- I recommend printing two different sizes to show people. I print at 10×10 inches and 20×20 inches. The 20 inch size is rather large for a portfolio review, but it always wows them.
- What order should you put them in?
matters a lot when creating a portfolio. Here are some ways you might choose to
order your prints:
- Color – by creating a through-line of color, you create natural visual cohesion and flow. You may go from cool tones to warm, desaturated to colorful, or you may even alternate color palettes.
- Theme – Sometimes it’s great to combine like themes together. This is especially great if you are presenting a series (which would naturally go together) or if you are a concept based artist. This method has another bonus: it gives you more to discuss as you flip through.
- Date – you may choose to order your portfolio chronologically, but I warn against this if your work continues to get less polished as you go.
- Order matters because it shows you understand the work you are presenting. A sloppily laid portfolio will reflect that you aren’t sure how to curate your prints.
- Order matters a lot when creating a portfolio. Here are some ways you might choose to order your prints:
How to present your portfolio – questions to ask, type of case
- What case should you use?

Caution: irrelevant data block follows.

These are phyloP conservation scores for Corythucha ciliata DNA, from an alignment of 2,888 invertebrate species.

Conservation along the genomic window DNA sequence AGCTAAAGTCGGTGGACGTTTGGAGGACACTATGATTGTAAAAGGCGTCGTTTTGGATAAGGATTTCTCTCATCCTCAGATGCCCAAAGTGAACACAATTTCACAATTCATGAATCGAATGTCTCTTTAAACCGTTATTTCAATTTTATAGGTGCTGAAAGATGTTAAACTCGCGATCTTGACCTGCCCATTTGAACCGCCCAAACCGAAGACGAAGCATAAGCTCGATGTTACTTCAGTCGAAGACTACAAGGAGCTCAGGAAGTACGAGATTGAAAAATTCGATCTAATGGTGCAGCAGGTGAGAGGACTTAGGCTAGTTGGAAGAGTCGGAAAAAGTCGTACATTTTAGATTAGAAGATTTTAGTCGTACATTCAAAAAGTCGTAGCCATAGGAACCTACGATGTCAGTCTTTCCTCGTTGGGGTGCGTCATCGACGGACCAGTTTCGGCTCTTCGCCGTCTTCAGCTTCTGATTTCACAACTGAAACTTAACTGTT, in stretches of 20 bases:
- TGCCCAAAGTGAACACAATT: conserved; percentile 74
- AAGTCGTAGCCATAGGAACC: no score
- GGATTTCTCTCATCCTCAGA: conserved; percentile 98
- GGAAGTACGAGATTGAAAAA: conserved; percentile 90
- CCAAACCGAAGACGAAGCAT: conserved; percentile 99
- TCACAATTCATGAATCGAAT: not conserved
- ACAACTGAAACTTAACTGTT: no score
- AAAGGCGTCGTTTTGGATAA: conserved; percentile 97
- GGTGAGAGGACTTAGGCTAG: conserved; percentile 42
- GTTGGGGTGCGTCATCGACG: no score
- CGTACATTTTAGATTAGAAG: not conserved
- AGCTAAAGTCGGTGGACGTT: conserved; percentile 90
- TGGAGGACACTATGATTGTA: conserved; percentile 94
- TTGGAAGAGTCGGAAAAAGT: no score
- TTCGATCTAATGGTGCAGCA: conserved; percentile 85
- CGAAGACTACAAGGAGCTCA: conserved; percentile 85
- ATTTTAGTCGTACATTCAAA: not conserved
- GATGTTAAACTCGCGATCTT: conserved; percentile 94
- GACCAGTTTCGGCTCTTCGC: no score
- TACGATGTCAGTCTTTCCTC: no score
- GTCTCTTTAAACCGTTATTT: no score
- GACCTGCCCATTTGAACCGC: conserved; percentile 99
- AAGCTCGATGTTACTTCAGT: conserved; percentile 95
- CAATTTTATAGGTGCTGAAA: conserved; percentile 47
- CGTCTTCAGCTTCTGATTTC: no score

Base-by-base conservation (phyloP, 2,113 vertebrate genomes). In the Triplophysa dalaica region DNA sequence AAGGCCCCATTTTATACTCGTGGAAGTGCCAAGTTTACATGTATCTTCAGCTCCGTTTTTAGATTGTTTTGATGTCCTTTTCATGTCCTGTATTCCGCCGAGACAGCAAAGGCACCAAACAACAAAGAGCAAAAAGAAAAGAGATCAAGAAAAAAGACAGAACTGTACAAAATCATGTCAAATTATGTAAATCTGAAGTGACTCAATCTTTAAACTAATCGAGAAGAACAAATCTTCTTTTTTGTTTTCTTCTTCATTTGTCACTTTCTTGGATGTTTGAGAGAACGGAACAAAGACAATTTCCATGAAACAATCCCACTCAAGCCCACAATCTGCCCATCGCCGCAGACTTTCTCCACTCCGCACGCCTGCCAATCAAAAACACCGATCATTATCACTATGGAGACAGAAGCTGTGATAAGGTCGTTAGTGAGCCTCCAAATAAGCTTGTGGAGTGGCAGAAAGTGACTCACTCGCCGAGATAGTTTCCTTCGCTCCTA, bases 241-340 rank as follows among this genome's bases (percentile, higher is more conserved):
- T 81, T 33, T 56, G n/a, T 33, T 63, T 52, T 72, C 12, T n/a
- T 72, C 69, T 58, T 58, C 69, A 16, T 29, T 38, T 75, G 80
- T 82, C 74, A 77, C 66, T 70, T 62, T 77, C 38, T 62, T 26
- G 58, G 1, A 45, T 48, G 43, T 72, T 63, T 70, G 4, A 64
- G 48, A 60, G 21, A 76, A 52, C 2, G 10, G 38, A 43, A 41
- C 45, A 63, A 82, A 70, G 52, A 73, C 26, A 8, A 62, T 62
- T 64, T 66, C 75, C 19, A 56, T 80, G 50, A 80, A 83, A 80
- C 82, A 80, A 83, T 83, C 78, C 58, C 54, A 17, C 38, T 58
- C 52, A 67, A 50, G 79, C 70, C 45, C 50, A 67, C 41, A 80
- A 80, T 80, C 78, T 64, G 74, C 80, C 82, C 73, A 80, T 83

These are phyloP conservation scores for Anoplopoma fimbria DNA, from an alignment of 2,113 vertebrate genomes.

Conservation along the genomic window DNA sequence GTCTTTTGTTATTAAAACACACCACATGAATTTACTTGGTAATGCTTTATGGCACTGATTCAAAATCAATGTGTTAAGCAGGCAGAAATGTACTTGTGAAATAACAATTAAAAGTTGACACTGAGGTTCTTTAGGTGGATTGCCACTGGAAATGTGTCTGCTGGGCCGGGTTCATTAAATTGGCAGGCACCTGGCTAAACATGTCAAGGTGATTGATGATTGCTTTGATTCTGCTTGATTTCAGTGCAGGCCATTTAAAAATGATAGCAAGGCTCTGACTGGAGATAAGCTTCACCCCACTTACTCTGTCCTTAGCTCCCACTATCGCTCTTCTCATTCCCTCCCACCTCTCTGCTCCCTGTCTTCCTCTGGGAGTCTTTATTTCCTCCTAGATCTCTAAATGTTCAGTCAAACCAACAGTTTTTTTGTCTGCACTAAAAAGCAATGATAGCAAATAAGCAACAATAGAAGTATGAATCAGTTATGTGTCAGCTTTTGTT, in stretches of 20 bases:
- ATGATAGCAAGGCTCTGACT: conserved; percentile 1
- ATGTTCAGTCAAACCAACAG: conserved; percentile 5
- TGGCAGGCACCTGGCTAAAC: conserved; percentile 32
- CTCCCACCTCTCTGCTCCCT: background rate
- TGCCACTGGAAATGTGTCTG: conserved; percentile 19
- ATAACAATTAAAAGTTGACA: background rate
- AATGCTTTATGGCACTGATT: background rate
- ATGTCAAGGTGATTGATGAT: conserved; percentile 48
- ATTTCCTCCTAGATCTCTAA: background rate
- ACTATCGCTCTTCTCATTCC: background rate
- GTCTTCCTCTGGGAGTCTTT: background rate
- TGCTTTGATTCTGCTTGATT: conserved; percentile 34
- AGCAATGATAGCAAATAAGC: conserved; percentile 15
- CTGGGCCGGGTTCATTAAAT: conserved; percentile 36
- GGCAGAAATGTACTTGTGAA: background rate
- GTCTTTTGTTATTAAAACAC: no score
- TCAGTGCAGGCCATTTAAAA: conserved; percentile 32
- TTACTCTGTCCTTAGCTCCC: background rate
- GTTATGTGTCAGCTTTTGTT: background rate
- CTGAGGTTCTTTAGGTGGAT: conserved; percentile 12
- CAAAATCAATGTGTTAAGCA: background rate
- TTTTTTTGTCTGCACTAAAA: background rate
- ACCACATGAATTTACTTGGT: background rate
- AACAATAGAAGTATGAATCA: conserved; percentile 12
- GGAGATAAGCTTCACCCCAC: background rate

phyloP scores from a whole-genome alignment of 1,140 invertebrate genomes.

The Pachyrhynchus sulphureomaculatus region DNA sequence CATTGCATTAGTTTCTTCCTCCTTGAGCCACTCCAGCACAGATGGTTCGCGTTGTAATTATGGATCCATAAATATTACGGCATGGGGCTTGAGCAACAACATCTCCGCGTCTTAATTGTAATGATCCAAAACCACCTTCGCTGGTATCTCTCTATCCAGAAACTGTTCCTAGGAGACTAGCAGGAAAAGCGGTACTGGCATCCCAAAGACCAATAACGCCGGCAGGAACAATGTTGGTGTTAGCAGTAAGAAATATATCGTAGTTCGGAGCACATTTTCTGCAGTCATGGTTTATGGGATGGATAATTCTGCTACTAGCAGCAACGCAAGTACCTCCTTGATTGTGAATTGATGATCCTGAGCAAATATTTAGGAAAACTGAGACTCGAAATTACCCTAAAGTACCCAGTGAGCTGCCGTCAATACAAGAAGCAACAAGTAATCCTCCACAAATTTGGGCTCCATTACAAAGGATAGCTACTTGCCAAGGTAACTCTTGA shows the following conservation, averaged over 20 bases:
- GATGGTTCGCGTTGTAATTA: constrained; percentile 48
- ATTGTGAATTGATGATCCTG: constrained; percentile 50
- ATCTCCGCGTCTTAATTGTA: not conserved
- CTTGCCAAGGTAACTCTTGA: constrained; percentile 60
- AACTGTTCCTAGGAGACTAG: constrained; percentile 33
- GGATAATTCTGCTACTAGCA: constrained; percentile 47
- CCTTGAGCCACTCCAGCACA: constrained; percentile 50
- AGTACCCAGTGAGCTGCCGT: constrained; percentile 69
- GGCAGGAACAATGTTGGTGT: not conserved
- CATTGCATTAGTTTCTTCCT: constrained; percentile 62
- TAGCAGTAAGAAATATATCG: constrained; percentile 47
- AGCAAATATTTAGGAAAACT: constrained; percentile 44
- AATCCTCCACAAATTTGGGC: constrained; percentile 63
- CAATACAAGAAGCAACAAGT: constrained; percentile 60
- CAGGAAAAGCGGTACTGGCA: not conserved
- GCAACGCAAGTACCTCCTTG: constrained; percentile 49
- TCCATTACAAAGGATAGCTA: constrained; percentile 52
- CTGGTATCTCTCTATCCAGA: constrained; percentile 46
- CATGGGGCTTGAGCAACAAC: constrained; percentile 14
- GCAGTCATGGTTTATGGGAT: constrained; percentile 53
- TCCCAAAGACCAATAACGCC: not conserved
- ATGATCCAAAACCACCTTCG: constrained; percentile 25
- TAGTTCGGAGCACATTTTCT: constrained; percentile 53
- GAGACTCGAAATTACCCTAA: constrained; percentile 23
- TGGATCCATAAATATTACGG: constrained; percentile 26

- The case is the least important part of a review. You’ll likely immediately take the prints out and then not bring the case back until the last minute. That said, cases are hard to come by. There are very limited options, and the awesome ones are so expensive it is often prohibitive. I got mine at a local craft store. It’s just a big zippered case where the prints sit lose inside. For this reason, I keep the different sizes sandwiched between cardboard. Don’t overthink it! The prints are the star.
- Questions to ask. This is vital to a
successful portfolio review. If you have nothing to ask, your reviewer might be
annoyed and it will reflect that you didn’t put enough time into preparing.
would come up with a list of 10 questions to ask the reviewer. They can be
generic, but slip in some specific questions as well. This lets them know you
have done your research and you are looking for their specific expertise. Here
are some sample questions:
- Do you think I am technically ready to submit to X (galleries, magazines, clients, etc.)?